The feathers of opposition are already ruffling just days after Gov. Bobby Jindal unveiled his bold proposal for statewide education reform, marking what’s sure to be a grueling few months as the governor fights for sweeping reform measures that have been deemed “the biggest change in Louisiana public education since desegregation.”
According to The Times-Picayune, Jindal’s plan calls for eliminating teacher tenure, “fast-tracking” charter schools and, among several other proposals targeting “choice,” expanding the Recovery School District’s current voucher program for private schools to a statewide initiative
Jindal’s reform is largely focused on an expansion of the education experiment taking place in New Orleans through the Recovery School District, a state Department of Education-run school district that Lafayette Parish School System Superintendent Dr. Pat Cooper has been a part of for the past few years.
Asked about Jindal’s bold plan, Cooper says “the devil’s always in the details.”
“I want to find out more of the details,” he says. “What I know about my experience in New Orleans is that charters and vouchers and choice are not a silver bullet. The first thing, my responsibility as superintendent, is to get our schools to working within the system we already have. If that doesn’t work, then we owe it to our children to try whatever else does.”
Private school vouchers have so far proven to be the most contentious of Jindal’s plan, which would make 380,000 students in Louisiana eligible for publicly funded private school. Cooper said after Wednesday night’s Lafayette Parish School Board meeting that the lack of accountability in private schools, which don’t answer to the state and aren’t required to administer LEAP and other standardized tests, is “an issue.”
“Private schools don’t have to do any of the things we have to do as public schools,” Cooper says. “You would like to know that these vouchers are being used to send children to a school that’s going to be better. But how will we ever know that? Between all of this rhetoric, we have to do what’s best for children, whether it’s a charter school or something else.”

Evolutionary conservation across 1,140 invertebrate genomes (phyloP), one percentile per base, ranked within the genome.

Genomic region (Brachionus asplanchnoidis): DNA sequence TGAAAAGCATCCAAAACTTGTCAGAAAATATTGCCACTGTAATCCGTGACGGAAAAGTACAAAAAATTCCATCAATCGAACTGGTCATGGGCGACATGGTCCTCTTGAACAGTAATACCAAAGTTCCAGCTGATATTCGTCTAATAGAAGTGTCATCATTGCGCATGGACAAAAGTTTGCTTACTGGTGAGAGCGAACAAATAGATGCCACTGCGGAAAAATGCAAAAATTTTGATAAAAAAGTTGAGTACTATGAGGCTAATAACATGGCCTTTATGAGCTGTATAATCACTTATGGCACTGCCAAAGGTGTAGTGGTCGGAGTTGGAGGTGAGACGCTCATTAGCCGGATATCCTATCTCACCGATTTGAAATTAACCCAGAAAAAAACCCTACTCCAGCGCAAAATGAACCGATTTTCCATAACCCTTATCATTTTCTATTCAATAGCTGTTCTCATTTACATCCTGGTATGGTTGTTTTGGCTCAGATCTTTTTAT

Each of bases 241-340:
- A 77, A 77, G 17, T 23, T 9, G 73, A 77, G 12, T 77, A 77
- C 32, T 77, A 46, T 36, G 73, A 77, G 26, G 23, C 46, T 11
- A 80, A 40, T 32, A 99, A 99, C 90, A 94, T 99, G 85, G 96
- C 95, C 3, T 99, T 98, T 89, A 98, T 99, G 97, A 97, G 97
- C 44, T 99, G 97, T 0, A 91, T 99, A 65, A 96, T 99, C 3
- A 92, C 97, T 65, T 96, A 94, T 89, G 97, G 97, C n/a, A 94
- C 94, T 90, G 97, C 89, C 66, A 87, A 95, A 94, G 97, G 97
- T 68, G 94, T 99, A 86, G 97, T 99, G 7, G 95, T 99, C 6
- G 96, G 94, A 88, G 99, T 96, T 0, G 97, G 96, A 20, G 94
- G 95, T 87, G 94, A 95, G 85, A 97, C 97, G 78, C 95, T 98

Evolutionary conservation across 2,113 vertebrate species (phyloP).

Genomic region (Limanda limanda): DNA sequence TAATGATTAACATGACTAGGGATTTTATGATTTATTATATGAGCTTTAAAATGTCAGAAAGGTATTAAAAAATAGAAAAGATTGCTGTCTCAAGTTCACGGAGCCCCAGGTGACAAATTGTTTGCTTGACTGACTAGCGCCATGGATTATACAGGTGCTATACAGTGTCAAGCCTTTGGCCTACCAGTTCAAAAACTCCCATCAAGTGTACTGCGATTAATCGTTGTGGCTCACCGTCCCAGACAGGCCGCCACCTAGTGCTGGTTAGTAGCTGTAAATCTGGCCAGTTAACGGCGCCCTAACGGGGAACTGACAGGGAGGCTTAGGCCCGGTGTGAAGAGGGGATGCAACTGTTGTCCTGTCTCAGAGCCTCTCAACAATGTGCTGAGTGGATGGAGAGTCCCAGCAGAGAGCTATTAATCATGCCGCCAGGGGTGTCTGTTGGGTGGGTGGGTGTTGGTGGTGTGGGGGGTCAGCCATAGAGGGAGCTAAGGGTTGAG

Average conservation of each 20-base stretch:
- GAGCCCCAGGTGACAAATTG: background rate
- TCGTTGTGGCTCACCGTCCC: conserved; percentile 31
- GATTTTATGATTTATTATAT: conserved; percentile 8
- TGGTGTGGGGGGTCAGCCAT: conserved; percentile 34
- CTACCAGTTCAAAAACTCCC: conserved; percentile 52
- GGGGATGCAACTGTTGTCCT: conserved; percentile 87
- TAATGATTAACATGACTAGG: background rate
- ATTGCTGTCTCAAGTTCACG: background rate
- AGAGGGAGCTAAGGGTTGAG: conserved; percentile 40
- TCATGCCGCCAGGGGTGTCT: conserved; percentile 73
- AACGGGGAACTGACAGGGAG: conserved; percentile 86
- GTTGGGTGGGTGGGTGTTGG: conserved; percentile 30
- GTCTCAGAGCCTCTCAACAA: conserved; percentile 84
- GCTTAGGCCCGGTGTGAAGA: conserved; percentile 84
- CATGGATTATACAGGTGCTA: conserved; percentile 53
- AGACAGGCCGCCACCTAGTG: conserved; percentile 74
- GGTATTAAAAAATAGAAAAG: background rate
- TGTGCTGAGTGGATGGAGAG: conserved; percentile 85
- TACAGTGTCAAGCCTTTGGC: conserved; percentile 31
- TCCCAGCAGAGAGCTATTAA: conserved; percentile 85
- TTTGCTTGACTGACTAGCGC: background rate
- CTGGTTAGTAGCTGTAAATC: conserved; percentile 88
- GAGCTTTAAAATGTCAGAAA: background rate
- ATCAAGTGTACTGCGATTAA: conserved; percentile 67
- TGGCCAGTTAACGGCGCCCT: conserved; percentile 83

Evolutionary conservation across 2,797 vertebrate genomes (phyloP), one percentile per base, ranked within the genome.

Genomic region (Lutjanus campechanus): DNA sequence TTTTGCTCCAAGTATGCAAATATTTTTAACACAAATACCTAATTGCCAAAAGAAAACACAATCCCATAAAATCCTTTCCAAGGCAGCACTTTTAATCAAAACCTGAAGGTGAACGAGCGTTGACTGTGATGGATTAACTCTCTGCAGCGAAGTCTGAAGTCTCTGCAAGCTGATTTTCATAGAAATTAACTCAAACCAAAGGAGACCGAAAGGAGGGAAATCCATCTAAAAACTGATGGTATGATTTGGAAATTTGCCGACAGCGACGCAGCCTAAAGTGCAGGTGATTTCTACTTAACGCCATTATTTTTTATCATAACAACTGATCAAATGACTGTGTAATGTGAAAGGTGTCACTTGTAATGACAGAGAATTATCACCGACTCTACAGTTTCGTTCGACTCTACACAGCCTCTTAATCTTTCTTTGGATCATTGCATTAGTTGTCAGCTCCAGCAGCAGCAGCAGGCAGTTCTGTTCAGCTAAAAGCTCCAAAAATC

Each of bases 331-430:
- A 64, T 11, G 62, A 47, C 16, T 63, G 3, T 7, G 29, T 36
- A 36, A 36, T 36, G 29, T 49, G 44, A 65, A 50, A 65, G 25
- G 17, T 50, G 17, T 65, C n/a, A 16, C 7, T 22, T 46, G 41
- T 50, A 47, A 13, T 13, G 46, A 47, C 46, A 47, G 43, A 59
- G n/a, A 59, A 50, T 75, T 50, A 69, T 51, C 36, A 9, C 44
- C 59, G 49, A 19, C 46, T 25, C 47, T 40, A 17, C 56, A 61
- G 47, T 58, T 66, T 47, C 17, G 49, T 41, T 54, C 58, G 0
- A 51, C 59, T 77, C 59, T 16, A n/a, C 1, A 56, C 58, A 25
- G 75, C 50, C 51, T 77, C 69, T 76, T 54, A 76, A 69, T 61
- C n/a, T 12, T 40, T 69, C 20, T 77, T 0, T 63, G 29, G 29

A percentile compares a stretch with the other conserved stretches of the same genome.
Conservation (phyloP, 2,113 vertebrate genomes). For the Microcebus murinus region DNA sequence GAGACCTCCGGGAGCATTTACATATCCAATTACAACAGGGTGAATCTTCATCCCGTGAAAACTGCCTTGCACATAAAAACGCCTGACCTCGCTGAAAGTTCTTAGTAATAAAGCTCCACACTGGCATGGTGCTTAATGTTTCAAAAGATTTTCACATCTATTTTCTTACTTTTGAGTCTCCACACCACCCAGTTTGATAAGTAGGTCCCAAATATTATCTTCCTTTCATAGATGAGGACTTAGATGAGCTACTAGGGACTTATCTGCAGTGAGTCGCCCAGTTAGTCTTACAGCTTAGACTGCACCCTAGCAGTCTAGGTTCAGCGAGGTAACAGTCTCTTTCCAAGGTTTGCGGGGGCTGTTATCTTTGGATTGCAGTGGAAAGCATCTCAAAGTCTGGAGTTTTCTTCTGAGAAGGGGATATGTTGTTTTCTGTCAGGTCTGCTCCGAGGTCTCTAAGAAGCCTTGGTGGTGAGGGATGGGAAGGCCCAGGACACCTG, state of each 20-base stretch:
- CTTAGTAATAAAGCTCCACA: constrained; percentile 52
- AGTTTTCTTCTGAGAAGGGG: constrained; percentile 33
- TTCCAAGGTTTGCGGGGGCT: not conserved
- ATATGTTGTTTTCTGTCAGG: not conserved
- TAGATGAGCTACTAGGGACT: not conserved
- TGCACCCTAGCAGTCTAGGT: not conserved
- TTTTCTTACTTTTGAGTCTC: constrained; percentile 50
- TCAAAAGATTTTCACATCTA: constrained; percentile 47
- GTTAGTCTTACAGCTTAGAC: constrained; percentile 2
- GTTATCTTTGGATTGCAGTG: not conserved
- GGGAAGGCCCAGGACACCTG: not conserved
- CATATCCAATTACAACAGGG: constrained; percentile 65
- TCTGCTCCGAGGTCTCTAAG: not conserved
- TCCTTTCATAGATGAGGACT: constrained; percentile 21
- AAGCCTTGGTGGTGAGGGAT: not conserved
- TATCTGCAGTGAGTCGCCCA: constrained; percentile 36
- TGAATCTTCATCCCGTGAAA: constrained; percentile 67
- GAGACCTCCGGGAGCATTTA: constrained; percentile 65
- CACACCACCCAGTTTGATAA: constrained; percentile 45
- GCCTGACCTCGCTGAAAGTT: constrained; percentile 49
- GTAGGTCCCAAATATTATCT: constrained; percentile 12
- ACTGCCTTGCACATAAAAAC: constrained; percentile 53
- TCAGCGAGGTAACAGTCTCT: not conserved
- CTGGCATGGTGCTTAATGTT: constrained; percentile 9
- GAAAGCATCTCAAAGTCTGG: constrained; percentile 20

The governor’s proposal also includes putting an end to automatic annual pay raises for teachers and giving superintendents more hiring and firing power, both of which have been strongly opposed by teachers’ unions and school boards in the past. The Legislature, according to The T-P, has already shot down measures that would have shifted some authority from school boards to superintendents:
Jindal chose to outline his plan for the first time in front of an overwhelmingly friendly audience. He spoke Tuesday morning at an annual meeting of the Louisiana Association of Business and Industry, a group that helped the governor with a largely successful bid to win allies on the state board of education during last year’s elections.
Speaking for just under a half an hour, Jindal framed his plan as a dire necessity for the state’s economy and — in a room of private-sector executives — compared Louisiana’s existing school system to a dysfunctional business.
The specifics that Jindal released Tuesday foreshadow a hard-fought session this spring at the state Legislature, which will likely have to bring forward a raft of bills to realize the governor’s vision. The governor and his allies will meet furious resistance from teachers unions, local school boards and others who see Jindal’s agenda as an attack on public schools.
What’s more, the focus on private school vouchers may threaten to divide a reform movement in Louisiana that has typically enjoyed bipartisan support. In a telephone interview, U.S. Sen. Mary Landrieu commended Jindal for putting education center stage and said she looked forward to working with him. But when pressed on specifics, Landrieu added that she is in favor of only a “limited” voucher program, especially given the success of public charter schools in New Orleans.
“I would not think that vouchers would be the center of our reform effort,” Landrieu said, although she declined to comment on the specific limitations established in Jindal’s proposal. “It hasn’t been and it shouldn’t be in the future.”
Read full coverage from The Times-Pic here.